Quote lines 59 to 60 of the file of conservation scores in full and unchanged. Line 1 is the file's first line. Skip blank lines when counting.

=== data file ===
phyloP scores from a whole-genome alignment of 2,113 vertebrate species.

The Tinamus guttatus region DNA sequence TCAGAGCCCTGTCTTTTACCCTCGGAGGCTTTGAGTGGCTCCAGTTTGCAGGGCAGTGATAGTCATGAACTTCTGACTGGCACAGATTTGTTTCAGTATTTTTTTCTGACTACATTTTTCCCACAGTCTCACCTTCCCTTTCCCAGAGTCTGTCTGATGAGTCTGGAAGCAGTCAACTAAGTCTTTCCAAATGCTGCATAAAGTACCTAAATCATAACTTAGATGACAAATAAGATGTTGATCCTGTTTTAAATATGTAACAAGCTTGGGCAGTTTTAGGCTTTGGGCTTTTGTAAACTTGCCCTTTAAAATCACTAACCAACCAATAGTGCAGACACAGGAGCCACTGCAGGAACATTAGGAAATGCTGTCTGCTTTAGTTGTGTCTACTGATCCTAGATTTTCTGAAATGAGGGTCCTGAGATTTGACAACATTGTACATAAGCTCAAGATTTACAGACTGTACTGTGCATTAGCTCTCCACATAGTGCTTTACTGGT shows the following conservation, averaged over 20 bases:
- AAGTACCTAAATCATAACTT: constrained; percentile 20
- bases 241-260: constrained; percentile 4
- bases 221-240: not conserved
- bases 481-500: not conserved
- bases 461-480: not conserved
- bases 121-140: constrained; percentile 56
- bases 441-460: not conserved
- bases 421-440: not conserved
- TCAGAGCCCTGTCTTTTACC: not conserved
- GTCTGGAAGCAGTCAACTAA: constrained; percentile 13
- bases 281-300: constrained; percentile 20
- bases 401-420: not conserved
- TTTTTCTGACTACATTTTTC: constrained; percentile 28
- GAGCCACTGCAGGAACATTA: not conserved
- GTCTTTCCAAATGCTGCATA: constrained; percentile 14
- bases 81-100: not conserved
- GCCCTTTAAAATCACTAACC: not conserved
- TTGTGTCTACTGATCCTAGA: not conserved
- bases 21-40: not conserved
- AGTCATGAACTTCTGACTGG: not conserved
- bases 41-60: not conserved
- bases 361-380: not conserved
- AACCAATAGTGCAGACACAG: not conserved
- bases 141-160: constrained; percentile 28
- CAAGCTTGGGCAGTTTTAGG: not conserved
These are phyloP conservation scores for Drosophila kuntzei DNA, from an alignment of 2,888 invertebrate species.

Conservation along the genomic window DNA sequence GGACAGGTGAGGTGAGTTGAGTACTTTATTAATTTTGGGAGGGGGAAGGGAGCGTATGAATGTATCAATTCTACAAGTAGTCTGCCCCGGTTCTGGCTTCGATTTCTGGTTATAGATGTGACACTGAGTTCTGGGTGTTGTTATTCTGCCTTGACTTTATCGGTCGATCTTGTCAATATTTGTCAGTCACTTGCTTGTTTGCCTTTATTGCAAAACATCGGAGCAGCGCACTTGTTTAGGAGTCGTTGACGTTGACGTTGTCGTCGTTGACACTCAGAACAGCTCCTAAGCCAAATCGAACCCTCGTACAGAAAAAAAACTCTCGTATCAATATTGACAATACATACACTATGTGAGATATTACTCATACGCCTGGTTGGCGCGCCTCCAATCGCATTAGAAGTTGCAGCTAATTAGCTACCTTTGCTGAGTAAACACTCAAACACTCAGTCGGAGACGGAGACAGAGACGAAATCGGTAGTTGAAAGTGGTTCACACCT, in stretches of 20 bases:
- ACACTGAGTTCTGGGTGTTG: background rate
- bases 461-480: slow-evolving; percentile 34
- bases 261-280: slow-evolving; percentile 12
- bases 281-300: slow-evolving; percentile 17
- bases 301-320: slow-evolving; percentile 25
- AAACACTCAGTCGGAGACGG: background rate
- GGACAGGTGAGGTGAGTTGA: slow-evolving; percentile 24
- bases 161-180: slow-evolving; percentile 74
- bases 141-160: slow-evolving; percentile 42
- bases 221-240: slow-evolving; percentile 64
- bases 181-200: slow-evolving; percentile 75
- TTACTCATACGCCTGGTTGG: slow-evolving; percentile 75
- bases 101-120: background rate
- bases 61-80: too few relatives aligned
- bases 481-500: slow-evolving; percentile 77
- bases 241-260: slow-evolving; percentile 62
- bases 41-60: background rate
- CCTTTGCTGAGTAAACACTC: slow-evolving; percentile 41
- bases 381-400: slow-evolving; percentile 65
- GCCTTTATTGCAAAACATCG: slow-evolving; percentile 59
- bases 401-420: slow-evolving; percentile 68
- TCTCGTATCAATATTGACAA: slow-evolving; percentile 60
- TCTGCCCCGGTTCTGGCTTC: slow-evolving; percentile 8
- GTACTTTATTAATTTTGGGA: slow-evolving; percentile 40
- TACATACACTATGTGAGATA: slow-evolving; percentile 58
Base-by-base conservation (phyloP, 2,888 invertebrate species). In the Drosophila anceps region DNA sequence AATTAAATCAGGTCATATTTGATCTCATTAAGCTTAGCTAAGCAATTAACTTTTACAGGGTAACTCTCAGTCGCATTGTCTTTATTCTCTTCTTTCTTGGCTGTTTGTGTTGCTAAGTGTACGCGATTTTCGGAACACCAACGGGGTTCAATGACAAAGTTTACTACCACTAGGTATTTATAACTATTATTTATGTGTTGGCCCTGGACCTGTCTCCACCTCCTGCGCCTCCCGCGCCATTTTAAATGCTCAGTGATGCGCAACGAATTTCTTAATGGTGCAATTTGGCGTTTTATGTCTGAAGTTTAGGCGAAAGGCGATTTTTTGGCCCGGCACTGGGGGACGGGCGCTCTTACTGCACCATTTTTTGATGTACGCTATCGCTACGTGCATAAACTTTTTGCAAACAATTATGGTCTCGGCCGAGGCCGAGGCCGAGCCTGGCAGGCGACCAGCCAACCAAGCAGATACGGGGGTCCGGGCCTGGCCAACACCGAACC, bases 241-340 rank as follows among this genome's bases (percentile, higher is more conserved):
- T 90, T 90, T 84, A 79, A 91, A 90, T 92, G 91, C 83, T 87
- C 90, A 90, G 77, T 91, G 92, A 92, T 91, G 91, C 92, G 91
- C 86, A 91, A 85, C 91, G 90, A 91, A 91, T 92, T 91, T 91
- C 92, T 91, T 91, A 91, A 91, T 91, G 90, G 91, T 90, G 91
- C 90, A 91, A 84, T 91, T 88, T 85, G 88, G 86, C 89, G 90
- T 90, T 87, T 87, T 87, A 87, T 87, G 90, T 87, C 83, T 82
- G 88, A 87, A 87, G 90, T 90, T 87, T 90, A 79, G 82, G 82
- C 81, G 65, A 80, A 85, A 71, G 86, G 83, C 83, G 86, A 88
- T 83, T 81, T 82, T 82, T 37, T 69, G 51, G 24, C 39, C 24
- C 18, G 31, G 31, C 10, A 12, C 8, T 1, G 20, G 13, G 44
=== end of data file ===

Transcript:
- C 92, T 91, T 91, A 91, A 91, T 91, G 90, G 91, T 90, G 91
- C 90, A 91, A 84, T 91, T 88, T 85, G 88, G 86, C 89, G 90